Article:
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Indian Surgeon’s Groundbreaking Cancer Research Saves the Lives of 1000s of Women

Dr. Indraneel Mittra, a surgeon with the Tata Memorial Hospital, led a groundbreaking 20-year research into the early detection of breast and cervical cancer in the 1990s.

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When Lady Meherbai Tata died of leukaemia on 18 June 1931, her husband, Sir Dorabji Tata, Jamsetji Tata’s son and a key figure of the Tata Group endowed the Lady Tata Memorial Trust with a corpus for research into leukaemia in memory of his wife. He set out to establish high-quality facilities for cancer treatment in India.

(Images above of Dr. Indraneel Mittra and a representational photo of middle-aged women.) 

Out of this humanitarian commitment emerged the now well-renowned Tata Memorial Hospital, commissioned by the Sir Dorabji Tata Trust on 28 February 1941.

Today, the Tata Memorial Centre, under whose aegis the Tata Memorial Hospital operates, is comparable to any such centre in the world. Over the years, the centre has achieved much in cancer treatment and research, besides producing some of India’s finest surgeons, thanks to the far-sighted and complete support of the Department of Atomic Energy, which has taken responsibility for managing this institution since 1962.

One such surgeon is Dr Indraneel Mittra, whose groundbreaking 20-year research into the early detection of breast and cervical cancer in the 1990s saved thousands of lives.

Joining the Tata Memorial Hospital in 1982 as a Consultant Surgeon in the Department of Surgical Oncology, he would go on to set up the first dedicated Breast Unit in India and became the Chief of Breast Cancer Service at the Tata Memorial Hospital (TMH).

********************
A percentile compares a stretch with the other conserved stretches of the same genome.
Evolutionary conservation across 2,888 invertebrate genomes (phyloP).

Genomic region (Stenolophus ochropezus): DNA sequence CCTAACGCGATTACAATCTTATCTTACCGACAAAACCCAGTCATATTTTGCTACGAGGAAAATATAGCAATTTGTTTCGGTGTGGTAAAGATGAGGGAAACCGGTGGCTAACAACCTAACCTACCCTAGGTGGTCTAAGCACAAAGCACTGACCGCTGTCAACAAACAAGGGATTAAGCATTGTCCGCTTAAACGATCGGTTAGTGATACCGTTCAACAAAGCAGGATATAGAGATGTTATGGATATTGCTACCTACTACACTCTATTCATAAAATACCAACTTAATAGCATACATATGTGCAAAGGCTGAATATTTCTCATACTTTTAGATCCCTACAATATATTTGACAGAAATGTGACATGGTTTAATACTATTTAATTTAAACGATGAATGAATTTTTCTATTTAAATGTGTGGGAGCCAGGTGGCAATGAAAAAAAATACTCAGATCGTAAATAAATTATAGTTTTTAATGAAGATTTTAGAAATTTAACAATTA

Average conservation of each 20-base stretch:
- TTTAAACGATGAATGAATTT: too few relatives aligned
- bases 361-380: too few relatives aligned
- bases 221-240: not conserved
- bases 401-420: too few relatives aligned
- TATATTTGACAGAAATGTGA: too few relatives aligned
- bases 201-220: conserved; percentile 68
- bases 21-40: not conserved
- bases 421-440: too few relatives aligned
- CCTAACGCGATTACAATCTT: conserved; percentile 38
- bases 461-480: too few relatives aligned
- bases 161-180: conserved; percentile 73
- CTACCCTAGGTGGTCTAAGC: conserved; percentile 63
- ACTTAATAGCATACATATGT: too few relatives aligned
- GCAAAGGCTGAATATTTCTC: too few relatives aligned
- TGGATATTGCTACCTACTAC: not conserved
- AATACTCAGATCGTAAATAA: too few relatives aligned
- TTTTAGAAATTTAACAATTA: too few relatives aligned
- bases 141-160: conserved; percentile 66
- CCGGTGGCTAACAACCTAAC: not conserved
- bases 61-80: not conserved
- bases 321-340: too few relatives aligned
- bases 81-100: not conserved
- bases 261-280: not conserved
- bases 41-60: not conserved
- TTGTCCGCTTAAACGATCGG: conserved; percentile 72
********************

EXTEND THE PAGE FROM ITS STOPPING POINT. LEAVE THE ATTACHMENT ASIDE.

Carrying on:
In the same year, the Indian Council of Medical Research’s network of cancer registries under the National Cancer Registry Programme (NCRP) began collecting data and providing information on incidence and cancer patterns across the country.

Cancer
Dr. Indraneel Mittra (Image courtesy IISc)

Embarking on Groundbreaking Research

Responding to The Better India’s queries over email, Dr Gauravi Mishra, a professor at the Department of Preventive Oncology, TMH, talks about what motivated Dr Mittra.

“Being a breast surgeon, he was troubled with women constantly presenting with advanced-stage breast cancer, and he initiated his work to investigate if it was possible to detect them at an earlier stage. However, community-based early detection trials needed funds that were scarce then. According to the Bombay Cancer Registry data back then, 50 per cent of breast cancers were detected in stages III and IV at the time of diagnosis when chances of cure were remote. As many as 21 per cent of women who developed breast cancer in Mumbai died within the first year of diagnosis, suggesting that they already had the metastatic form of the disease,” says Dr Mishra.

But even before Dr Mittra could embark on his research, there were some structural barriers he had to overcome. For example, in this Twitter thread, Dr CS Pramesh, the Director of TMH, talks about when cancer surgery was celebrated – and research ridiculed.

“Surgeons, and especially cancer surgeons, were renowned for their technical prowess and their sheer bravado – ‘wherever cancer, however advanced, I will take it out’. So, our surgeon-researcher [Dr. Mittra] was ridiculed for even attempting clinical research…For a surgeon, he couldn’t have chosen a worse topic to research on: early detection. [This had] nothing to do with surgery or even treatment. Remember, this was the 1990s, [a time when] cowboy surgery was celebrated, and research ridiculed,” he writes.

With funding hard to come by, Dr Mittra called up a friend in the early 1990s, “who was a corporate leader with an Indian consumer company, and asked him to fund a pilot.”

“The study was [also] funded in part by a research grant from the World Health Organization (WHO). In addition to breast and cervical cancer, direct inspection of the oral cavity to detect oral cancer was included in the pilot study. The women were drawn from socio-economically disadvantaged populations in Mumbai,” notes Dr Mishra.

Amongst the several modalities to screen cervical and breast cancers (the two most common cancers among women in India) – Visual Inspection Acetic Acid (VIA), and Clinical Breast Examination (CBE) are low cost and feasible for population-level screening in India.

As per a paper in the Journal of the National Cancer Institute published in 2014, “Visual inspection with acetic acid (VIA) is a simple, inexpensive test with moderate sensitivity and specificity for screening that can be combined with simple treatment procedures for early cervical lesions. Health workers or nurses can be trained as test providers; the results are available immediately.” CBE refers to a simple physical examination of the breast done by a health professional.